California and two other states joined environmentalists Tuesday in suing the Bush administration over its decision to weaken efficiency standards for home air conditioners.
The lawsuit caps weeks of criticism heaped on the administration after it rolled back a rule requiring manufacturers to increase the efficiency of air conditioners 30% by 2006.
That rule was adopted by President Clinton during his final days in office and after years of research and debate. California and other states--including Texas--endorsed it as a way to substantially cut energy use and improve air quality.
But after reviewing the rule at the industry's behest, Bush administration officials in April sliced the mandated increase to 20%. The higher standard, they said, would have made home coolers too expensive, especially for the poor.
Conservationists and consumer groups blasted the policy change, calling it shortsighted at a time when California and other states are enduring an energy crunch.
In California, residential air-conditioning accounts for about 15% of the peak energy demand. Weakening efficiency standards, critics say, will require as many as 60 new power plants nationwide, four in California.
"This is a time when we need to conserve electricity and reduce our dependence on the large energy generators and importers," state Atty. Gen. Bill Lockyer said in an interview. "Weakening this standard is precisely the wrong message at precisely the wrong time."
In their lawsuit, Lockyer and the attorneys general of New York and Connecticut allege that federal law bars the U.S. Department of Energy from softening an appliance efficiency standard. A separate but similar suit was filed by the Natural Resources Defense Council, the Consumer Federation of America and another nonprofit group.
Joe Davis, the Energy Department's deputy spokesman, said there would be no immediate comment on the suit, filed in federal court in Manhattan. He added, however, that "we believe all of the actions of our decision-making in the air conditioner standards are well within the law."
When Clinton's rule was issued in January, his outgoing energy secretary, Bill Richardson, said the payoff in power savings and cleaner air would be one of the administration's greatest environmental achievements.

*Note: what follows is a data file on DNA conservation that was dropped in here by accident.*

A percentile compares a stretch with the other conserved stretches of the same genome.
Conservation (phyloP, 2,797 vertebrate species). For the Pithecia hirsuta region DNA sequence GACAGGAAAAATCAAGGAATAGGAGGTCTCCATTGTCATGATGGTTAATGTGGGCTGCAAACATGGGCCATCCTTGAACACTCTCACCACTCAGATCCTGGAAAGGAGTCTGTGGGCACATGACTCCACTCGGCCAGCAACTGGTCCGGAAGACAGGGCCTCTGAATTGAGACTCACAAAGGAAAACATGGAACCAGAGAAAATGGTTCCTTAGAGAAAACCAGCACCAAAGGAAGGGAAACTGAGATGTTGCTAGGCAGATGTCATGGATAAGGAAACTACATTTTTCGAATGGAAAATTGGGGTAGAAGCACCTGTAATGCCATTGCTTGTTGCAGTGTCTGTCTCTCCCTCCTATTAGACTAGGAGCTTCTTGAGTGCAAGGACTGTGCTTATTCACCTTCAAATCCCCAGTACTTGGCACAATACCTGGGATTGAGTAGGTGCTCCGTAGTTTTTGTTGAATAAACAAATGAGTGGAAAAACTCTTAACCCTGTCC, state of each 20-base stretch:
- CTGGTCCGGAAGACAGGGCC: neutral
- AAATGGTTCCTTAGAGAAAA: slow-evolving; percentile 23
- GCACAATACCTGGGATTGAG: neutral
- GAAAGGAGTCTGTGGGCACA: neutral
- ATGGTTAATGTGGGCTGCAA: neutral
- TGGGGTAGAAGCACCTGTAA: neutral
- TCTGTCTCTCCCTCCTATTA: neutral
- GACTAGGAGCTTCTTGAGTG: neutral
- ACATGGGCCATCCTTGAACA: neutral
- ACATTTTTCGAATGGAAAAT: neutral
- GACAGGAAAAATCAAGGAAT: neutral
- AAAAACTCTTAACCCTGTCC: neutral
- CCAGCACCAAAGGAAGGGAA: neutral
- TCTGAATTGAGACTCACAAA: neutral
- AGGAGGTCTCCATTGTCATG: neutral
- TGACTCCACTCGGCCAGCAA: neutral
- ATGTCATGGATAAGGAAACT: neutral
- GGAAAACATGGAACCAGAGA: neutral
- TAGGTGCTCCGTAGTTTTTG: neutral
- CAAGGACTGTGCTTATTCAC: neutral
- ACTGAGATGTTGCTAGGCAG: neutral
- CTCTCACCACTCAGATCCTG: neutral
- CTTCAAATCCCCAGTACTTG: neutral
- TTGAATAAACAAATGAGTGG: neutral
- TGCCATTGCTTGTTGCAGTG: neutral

But a trade association representing air conditioner manufacturers challenged the new rule, arguing that it would dramatically increase costs of the units--priced between $2,000 and $4,000--and thus discourage people from replacing old ones.
The Department of Energy sided with the industry group in April. Officials said Clinton's proposal would have added $335 to the price of a new air conditioner, while the lower, 20% standard would boost prices only about $213.
Others, however, say those figures do not take into account the economies of scale gained when manufacturers increase production of the more efficient units. When Congress passed the first efficiency standard for air conditioners in the late 1980s, "industry said the sky was falling, and that it would increase the cost of air conditioners by $700," said Andrew Delaski, executive director of the nonprofit Appliance Standards Awareness Project. In fact, he said, U.S. Department of Commerce data showed no price jump.
Dan Reicher, the assistant secretary of Energy under Clinton who oversaw development of the stricter standards, added that high-efficiency air conditioners "are not some exotic, untested technology."
"There are lots and lots of air conditioners already meeting the standards--between 5% and 10% of the units sold today," he said.
Although most manufacturers support the Bush rollback, the second largest maker of air conditioners--Houston-based Goodman Global Holding, which produces the Amana brand--opposes it, saying any higher upfront costs would be recovered by consumers in lower utility bills.
On Tuesday, the company's president, John Goodman, issued a statement supporting the lawsuit, saying the tougher standard would "give consumers an enormous cost saving, U.S. energy consumption will drop and our environment will benefit from reduced air pollutant emissions and greenhouse gases."
Times staff writer James Gerstenzang in Washington contributed to this story.